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Cirrhosis is scarring of the liver and poor liver function. It is the last stage of chronic liver disease.
Liver cirrhosis; Cryptogenic chronic liver disease
Cirrhosis is the end result of chronic liver damage caused by chronic liver disease. Common causes of chronic liver disease in the United States are:
Less common causes of cirrhosis include:
There may be no symptoms, or symptoms may come on slowly, depending on how well the liver is working.
Early symptoms include:
- Fatigue and loss of energy
- Poor appetite and weight loss
- Nausea or belly pain
- Small, red spider-like blood vessels on the skin
As liver function worsens, symptoms may include:
- Fluid buildup of the legs (edema) and in the abdomen (ascites)
- Yellow color in the skin, mucus membranes, or eyes (jaundice)
- Redness on the palms of the hands
- In men, impotence, shrinking of the testicles, and breast swelling
- Easy bruising and abnormal bleeding
- Confusion or problems thinking
- Pale or clay-colored stools
Exams and Tests
Your doctor will do a physical exam to look for:
- An enlarged liver or spleen
Excess breast tissue
- Swollen abdomen, as a result of too much fluid
Red spider-like blood vessels on the skin
Widened veins in the abdomen wall
Yellow eyes or skin (jaundice)
You may have the following tests to measure liver function:
Other tests to check for liver damage include:
You will need a liver biopsy to confirm the diagnosis.
Some things you can do to help take care of your liver disease are:
- Drink less alcohol.
- Eat a healthy diet that is low in salt
- Get vaccinated for diseases such as influenza, hepatitis A and hepatitis B, and pneumococcal pneumonia
- Talk to your doctor about all medicines you take, including herbs and supplements and over-the-counter medicines
MEDICINES FROM YOUR DOCTOR
- Water pills" (diuretics) to get rid of fluid build-up
- Vitamin K or blood products to prevent excess bleeding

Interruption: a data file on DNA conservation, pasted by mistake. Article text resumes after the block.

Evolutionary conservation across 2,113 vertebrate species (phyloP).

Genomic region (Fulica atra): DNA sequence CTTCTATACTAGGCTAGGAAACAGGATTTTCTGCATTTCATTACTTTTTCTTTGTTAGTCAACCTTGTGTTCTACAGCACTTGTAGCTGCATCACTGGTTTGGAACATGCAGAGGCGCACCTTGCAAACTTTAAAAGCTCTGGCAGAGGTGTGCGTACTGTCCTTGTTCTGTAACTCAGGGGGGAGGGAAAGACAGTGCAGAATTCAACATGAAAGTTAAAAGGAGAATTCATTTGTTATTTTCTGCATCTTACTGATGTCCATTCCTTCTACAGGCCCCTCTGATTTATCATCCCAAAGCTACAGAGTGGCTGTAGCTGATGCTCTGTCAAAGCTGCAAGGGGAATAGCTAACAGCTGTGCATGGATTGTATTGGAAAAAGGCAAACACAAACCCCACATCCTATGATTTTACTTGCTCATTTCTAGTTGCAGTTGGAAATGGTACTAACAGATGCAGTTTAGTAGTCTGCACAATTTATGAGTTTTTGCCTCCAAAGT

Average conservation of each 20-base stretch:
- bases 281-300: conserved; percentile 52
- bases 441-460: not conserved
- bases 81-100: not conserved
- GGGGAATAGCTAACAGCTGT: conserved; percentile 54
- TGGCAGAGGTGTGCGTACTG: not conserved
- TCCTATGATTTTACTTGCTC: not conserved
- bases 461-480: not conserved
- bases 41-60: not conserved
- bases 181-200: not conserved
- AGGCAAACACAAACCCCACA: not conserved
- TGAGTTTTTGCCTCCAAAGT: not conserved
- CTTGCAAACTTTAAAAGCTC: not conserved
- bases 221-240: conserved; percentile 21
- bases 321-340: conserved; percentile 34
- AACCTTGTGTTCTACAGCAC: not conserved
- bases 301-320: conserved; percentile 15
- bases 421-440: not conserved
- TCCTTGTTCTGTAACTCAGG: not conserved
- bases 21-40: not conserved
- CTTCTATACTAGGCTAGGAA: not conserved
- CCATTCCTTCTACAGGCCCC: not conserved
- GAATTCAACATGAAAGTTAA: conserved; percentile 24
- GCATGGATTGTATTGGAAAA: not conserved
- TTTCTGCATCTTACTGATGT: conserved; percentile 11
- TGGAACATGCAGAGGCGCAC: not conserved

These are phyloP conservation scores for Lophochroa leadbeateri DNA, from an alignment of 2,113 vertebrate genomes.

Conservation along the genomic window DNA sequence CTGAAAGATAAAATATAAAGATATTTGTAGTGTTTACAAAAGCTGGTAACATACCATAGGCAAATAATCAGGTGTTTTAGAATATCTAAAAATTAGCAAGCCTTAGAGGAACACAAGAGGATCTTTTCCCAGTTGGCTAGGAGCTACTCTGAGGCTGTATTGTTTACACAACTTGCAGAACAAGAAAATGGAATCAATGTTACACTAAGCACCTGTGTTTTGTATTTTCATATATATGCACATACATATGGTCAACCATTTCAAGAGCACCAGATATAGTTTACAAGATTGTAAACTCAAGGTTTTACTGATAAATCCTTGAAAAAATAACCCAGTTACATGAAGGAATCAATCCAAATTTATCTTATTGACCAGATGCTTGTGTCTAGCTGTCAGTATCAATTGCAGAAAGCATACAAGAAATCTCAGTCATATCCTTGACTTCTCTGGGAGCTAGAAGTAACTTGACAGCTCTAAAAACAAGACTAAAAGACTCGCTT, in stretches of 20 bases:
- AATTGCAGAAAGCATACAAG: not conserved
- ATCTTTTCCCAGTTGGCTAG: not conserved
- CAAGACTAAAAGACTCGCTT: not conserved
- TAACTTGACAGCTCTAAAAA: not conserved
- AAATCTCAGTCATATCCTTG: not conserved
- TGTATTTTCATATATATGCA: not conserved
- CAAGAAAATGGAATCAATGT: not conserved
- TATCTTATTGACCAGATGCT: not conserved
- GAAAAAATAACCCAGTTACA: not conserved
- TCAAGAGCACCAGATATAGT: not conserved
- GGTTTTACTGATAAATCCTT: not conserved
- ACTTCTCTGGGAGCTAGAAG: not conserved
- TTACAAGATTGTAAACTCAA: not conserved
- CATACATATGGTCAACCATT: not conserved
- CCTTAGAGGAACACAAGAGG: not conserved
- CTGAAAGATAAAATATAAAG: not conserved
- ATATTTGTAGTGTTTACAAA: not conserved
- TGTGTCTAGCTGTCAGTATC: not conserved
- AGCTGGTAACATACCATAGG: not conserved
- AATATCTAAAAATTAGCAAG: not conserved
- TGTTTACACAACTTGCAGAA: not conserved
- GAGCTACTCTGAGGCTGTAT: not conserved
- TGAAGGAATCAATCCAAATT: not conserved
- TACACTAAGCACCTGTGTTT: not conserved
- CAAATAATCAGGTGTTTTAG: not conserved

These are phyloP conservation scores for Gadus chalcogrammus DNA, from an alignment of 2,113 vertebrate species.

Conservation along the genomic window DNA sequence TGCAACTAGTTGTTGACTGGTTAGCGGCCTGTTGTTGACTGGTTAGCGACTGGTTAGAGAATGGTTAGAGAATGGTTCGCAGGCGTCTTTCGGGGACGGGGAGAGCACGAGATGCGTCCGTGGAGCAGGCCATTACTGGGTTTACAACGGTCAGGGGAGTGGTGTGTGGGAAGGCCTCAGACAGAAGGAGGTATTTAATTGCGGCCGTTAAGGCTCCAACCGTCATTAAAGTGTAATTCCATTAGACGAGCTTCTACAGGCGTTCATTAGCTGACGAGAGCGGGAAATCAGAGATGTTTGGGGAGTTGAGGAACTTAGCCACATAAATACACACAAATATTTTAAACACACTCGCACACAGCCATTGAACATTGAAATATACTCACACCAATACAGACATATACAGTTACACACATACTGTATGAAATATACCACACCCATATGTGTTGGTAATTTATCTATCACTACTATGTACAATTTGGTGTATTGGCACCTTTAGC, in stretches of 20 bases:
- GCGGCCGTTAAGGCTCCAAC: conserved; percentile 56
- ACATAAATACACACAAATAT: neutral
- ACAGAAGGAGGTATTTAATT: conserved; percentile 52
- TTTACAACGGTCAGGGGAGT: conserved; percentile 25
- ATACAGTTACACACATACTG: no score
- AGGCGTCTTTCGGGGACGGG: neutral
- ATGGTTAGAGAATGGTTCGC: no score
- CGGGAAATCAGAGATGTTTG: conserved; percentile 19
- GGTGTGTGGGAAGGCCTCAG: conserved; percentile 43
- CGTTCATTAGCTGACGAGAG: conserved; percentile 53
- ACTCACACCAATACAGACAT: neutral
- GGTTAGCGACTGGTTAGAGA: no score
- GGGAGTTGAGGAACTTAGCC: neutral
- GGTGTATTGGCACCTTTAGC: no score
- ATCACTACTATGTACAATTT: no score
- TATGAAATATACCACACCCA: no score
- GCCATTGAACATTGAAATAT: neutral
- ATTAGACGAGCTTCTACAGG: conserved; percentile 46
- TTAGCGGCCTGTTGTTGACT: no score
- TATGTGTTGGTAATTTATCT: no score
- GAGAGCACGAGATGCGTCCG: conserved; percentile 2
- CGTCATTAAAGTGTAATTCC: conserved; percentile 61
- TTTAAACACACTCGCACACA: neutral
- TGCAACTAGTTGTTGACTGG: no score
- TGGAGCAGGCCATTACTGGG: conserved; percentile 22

- Medicines for mental confusion
- Antibiotics for infections
- Endoscopic treatments for enlarged veins in the throat (bleeding varicies)
- Removal of fluid from the abdomen (paracentesis)
- Placement of a transjugular intrahepatic portosystemic shunt (TIPS) to repair blood flow in the liver
When cirrhosis progresses to end-stage liver disease, a liver transplant may be needed.
You can often ease the stress of illness by joining a liver disease support group whose members share common experiences and problems.
Cirrhosis is caused by scarring of the liver. The liver cannot heal or return to normal function once damage is severe. Cirrhosis can lead to serious complications.
- Bleeding disorders (coagulopathy)
- Buildup of fluid in the abdomen (ascites) and infection of the fluid (bacterial peritonitis)
- Enlarged veins in the esophagus, stomach, or intestines that bleed easily (esophageal varices)
- Increased pressure in the blood vessels of the liver (portal hypertension)
- Kidney failure (hepatorenal syndrome)
- Liver cancer (hepatocellular carcinoma)
- Mental confusion, change in the level of consciousness, or coma (hepatic encephalopathy)
When to Contact a Medical Professional
Call your health care provider if:
- You develop symptoms of cirrhosis
- Abdominal or chest pain
- Abdominal swelling or ascites that is new or suddenly becomes worse
- A fever (temperature greater than 101 °F)
- New confusion or a change in alertness, or it gets worse
- Rectal bleeding, vomiting blood, or blood in the urine
- Shortness of breath
- Vomiting more than once a day
- Yellowing skin or eyes (jaundice) that is new or gets worse quickly
Don't drink alcohol heavily. Talk to your doctor if you are worried about your drinking. Take steps to prevent getting or passing hepatitis B or C.
Garcia-Tsao G, Lim JK; Members of Veterans Affairs Hepatitis C Resource Center Program. Management and treatment of patients with cirrhosis and portal hypertension: recommendations from the Department of Veterans Affairs Hepatitis C Resource Center Program and the National Hepatitis C Program. Am J Gastroenterol. 2009;104:1802-1829.
Garcia-Tsao G. Cirrhosis and its sequelae. In: Goldman L, Ausiello D, eds. Cecil Medicine. 24th ed. Philadelphia, Pa: Saunders Elsevier; 2011:chap 156.
Mehta G, Rothstein KD. Health maintenance issues in cirrhosis. Med Clin North Am. 2009;93:901-915.
O’Shea RS, Dasarathy S, McCullough AJ et al. AASLD Practice Guidelines: Alcoholic liver disease. HEPATOLOGY. 2010;51(1).
Carithers RL, Mcclain CJ. Alcoholic liver diseases. In: Feldman M, Friedman LS, Brandt LJ, eds.Sleisenger & Fordtran’s Gastrointestinal and Liver Disease. 9th ed. Philadelphia, Pa: Saunders Elsevier; 2010:chap 84.
- Last reviewed on 10/13/2013
- George F. Longstreth, MD, Department of Gastroenterology, Kaiser Permanente Medical Care Program, San Diego, California. Also reviewed by David Zieve, MD, MHA, Bethanne Black, and the A.D.A.M. Editorial team.
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